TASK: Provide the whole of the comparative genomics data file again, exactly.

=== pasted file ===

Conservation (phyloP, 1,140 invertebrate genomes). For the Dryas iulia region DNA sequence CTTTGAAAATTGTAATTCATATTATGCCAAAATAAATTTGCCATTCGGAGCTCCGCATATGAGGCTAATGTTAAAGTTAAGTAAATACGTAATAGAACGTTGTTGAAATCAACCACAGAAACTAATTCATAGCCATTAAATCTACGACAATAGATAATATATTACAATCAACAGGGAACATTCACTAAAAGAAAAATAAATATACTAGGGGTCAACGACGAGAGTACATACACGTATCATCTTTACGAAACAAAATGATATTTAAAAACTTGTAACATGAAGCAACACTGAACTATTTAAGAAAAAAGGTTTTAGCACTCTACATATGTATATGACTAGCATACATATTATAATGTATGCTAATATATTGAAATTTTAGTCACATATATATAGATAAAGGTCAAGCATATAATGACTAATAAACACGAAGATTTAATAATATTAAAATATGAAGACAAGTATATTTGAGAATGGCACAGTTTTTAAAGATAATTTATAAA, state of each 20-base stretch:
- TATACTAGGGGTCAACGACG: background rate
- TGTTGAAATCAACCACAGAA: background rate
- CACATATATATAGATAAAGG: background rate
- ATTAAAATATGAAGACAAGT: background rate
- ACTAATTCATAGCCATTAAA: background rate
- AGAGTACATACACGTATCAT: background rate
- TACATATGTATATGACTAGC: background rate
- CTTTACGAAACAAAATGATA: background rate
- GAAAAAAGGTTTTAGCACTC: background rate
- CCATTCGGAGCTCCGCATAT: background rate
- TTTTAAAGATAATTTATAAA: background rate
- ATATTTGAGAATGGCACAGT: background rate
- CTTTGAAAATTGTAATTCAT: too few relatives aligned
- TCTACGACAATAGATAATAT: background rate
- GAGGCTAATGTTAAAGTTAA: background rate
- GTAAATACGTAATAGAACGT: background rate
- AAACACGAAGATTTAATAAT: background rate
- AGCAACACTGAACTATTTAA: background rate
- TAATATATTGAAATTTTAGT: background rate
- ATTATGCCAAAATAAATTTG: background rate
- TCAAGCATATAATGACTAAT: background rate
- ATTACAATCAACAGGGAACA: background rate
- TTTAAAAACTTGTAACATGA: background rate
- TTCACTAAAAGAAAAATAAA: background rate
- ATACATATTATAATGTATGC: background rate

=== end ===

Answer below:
Conservation (phyloP, 1,140 invertebrate genomes). For the Dryas iulia region DNA sequence CTTTGAAAATTGTAATTCATATTATGCCAAAATAAATTTGCCATTCGGAGCTCCGCATATGAGGCTAATGTTAAAGTTAAGTAAATACGTAATAGAACGTTGTTGAAATCAACCACAGAAACTAATTCATAGCCATTAAATCTACGACAATAGATAATATATTACAATCAACAGGGAACATTCACTAAAAGAAAAATAAATATACTAGGGGTCAACGACGAGAGTACATACACGTATCATCTTTACGAAACAAAATGATATTTAAAAACTTGTAACATGAAGCAACACTGAACTATTTAAGAAAAAAGGTTTTAGCACTCTACATATGTATATGACTAGCATACATATTATAATGTATGCTAATATATTGAAATTTTAGTCACATATATATAGATAAAGGTCAAGCATATAATGACTAATAAACACGAAGATTTAATAATATTAAAATATGAAGACAAGTATATTTGAGAATGGCACAGTTTTTAAAGATAATTTATAAA, state of each 20-base stretch:
- TATACTAGGGGTCAACGACG: background rate
- TGTTGAAATCAACCACAGAA: background rate
- CACATATATATAGATAAAGG: background rate
- ATTAAAATATGAAGACAAGT: background rate
- ACTAATTCATAGCCATTAAA: background rate
- AGAGTACATACACGTATCAT: background rate
- TACATATGTATATGACTAGC: background rate
- CTTTACGAAACAAAATGATA: background rate
- GAAAAAAGGTTTTAGCACTC: background rate
- CCATTCGGAGCTCCGCATAT: background rate
- TTTTAAAGATAATTTATAAA: background rate
- ATATTTGAGAATGGCACAGT: background rate
- CTTTGAAAATTGTAATTCAT: too few relatives aligned
- TCTACGACAATAGATAATAT: background rate
- GAGGCTAATGTTAAAGTTAA: background rate
- GTAAATACGTAATAGAACGT: background rate
- AAACACGAAGATTTAATAAT: background rate
- AGCAACACTGAACTATTTAA: background rate
- TAATATATTGAAATTTTAGT: background rate
- ATTATGCCAAAATAAATTTG: background rate
- TCAAGCATATAATGACTAAT: background rate
- ATTACAATCAACAGGGAACA: background rate
- TTTAAAAACTTGTAACATGA: background rate
- TTCACTAAAAGAAAAATAAA: background rate
- ATACATATTATAATGTATGC: background rate